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listofexpressions,which(asthe matrix exampleshows)maythemselvesbearrayini-
tializers. The matrix example results in a table that looks like the following:
1.0F 2.0F 3.0F
4.0F 5.0F 6.0F
Perhaps you're curious about how variables are organized in memory. Figure 1-6
presentsonepossiblehigh-levelorganizationforthe counter , ages ,and matrix
variables, along with the arrays assigned to ages and matrix .
Figure 1-6. The counter variable stores a four-byte integer value, whereas ages and mat-
rix store four-byte references to their respective arrays.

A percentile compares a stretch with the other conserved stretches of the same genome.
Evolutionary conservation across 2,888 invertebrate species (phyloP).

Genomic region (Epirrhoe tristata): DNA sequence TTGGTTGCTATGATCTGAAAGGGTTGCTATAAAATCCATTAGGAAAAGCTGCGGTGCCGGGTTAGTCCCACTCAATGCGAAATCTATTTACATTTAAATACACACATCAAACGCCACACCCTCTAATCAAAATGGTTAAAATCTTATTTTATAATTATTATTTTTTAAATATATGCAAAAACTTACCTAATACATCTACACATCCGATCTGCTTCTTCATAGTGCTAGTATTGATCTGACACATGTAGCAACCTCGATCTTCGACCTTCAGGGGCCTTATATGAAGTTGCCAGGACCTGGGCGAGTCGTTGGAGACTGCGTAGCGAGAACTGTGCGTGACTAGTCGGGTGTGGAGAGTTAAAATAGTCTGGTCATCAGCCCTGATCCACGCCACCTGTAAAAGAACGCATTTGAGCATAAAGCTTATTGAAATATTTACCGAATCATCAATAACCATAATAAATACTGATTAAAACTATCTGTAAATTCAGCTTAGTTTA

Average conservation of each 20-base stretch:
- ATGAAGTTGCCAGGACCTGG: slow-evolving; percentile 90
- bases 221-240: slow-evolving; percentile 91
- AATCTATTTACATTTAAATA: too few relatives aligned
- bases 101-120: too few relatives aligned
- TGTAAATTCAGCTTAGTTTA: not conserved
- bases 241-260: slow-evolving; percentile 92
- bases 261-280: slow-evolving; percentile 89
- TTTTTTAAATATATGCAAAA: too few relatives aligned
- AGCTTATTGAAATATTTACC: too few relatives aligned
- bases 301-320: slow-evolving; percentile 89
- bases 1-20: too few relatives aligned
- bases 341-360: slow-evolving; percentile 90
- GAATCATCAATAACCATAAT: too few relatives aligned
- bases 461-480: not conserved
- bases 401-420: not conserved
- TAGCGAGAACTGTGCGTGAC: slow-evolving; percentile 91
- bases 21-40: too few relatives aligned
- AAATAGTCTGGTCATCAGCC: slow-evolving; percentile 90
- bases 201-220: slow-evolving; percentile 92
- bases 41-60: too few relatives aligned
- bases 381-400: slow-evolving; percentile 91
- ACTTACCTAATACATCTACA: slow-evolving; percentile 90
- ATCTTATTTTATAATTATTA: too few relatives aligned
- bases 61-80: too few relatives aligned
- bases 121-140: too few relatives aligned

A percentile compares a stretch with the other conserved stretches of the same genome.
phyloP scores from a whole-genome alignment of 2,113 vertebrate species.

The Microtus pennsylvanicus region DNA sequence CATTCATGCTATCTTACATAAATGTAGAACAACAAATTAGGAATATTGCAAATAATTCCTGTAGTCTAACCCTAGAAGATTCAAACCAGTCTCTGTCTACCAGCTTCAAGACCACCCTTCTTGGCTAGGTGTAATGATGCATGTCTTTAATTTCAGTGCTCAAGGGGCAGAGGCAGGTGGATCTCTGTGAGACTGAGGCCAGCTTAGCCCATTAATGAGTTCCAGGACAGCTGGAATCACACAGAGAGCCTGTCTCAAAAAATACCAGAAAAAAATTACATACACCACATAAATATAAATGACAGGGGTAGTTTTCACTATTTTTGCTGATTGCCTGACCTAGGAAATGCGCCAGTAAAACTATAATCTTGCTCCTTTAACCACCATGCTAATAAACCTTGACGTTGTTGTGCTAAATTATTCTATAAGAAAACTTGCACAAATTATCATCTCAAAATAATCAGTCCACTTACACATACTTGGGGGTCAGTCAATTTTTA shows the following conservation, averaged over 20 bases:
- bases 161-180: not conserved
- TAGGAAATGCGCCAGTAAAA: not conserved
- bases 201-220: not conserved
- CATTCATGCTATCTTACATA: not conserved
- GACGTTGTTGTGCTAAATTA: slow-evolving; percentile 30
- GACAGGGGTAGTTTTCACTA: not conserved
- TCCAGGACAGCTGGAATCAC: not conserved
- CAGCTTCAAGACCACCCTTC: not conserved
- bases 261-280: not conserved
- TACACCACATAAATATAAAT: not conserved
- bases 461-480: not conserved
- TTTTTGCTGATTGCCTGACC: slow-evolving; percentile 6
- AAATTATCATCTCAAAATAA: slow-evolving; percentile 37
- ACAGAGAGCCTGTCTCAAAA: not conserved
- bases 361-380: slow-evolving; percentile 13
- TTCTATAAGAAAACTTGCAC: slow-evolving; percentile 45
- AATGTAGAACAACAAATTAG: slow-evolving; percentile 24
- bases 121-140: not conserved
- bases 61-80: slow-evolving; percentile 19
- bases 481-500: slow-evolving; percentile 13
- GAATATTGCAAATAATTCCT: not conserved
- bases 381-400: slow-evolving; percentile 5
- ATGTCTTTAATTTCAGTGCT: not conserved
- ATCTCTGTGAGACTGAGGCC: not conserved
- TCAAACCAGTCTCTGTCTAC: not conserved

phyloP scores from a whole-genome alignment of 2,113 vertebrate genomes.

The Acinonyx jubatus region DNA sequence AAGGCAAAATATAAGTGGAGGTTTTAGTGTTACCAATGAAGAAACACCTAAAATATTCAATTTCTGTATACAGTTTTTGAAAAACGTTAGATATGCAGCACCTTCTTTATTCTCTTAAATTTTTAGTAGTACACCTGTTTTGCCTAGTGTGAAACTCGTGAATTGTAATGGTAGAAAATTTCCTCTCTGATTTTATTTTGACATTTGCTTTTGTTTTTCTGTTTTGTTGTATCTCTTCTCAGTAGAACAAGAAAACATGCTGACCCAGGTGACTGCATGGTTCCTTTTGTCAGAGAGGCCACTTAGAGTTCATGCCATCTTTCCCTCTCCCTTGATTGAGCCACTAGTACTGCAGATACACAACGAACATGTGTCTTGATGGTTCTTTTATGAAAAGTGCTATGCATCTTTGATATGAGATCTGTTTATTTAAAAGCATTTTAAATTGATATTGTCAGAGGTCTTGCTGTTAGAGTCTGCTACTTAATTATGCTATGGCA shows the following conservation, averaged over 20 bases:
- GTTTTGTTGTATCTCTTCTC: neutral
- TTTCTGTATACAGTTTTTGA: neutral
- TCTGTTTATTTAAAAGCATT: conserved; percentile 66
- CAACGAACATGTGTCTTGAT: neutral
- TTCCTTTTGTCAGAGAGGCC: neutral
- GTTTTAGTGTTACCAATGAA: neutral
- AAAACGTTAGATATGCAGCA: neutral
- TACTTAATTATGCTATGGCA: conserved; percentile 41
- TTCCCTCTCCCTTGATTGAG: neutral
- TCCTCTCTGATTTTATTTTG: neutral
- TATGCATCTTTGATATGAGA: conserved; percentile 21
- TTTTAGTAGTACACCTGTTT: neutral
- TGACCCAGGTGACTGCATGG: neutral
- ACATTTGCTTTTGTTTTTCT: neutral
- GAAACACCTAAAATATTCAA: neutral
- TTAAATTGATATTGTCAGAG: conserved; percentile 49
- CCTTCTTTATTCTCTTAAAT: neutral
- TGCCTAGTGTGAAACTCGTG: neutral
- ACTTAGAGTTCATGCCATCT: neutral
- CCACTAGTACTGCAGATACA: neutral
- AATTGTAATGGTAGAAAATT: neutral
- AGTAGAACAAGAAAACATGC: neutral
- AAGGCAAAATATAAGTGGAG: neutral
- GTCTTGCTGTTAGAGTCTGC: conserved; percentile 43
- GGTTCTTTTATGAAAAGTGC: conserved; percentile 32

Figure1-6 revealsthateachof counter , ages ,and matrix isstoredatamemory
(eachvariablestoresafour-bytevalue),that counter 'sfour-bytevalueisstoredat
this address, and that each of the ages and matrix four-byte memory locations
stores the 32-bit address of its respective array (64-bit addresses would most likely
be used on 64-bit JVMs). Also, a one-dimensional array is stored as a list of val-
that row.
Although Figure 1-6 implies that array addresses are stored in ages and matrix ,
which equates references with addresses, a Java implementation might equate ref-
erences with handles (integer values that identify slots in a list). This alternative is
presented in Figure 1-7 for ages and its referenced array.
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